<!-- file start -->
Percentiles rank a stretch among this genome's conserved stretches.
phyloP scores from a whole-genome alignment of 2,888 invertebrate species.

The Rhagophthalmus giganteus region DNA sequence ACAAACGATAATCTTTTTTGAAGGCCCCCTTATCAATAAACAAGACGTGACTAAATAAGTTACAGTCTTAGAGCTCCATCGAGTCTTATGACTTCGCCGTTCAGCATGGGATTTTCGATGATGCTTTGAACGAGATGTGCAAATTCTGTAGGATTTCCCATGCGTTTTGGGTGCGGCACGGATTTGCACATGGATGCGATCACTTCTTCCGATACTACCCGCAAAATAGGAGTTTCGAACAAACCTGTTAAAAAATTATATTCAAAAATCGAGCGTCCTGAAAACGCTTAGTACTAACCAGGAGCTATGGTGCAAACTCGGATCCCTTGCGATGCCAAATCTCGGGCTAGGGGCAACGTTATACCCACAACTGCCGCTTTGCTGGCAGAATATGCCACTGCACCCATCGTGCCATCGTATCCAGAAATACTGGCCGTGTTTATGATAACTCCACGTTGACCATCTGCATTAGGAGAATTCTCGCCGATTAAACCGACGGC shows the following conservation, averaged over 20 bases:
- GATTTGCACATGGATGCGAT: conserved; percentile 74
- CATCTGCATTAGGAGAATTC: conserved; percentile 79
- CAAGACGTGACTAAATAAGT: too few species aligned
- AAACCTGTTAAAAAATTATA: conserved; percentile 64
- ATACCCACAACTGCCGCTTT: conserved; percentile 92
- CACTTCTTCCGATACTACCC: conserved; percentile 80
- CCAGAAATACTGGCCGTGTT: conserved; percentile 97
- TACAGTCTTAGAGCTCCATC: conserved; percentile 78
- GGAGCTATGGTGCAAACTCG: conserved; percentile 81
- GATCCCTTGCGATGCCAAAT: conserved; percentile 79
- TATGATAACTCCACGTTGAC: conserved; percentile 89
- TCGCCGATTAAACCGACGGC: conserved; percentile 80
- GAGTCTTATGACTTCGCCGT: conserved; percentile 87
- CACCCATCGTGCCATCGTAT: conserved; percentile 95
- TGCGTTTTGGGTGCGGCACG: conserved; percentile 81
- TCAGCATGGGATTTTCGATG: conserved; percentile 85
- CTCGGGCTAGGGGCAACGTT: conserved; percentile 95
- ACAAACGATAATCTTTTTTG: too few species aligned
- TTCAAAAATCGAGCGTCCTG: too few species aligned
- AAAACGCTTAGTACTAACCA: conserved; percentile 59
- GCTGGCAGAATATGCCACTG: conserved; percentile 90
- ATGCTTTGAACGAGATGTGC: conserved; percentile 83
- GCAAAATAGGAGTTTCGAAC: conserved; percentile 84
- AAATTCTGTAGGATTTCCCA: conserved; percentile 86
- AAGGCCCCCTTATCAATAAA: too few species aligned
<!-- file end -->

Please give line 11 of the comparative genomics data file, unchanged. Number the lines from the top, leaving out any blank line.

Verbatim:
- TACAGTCTTAGAGCTCCATC: conserved; percentile 78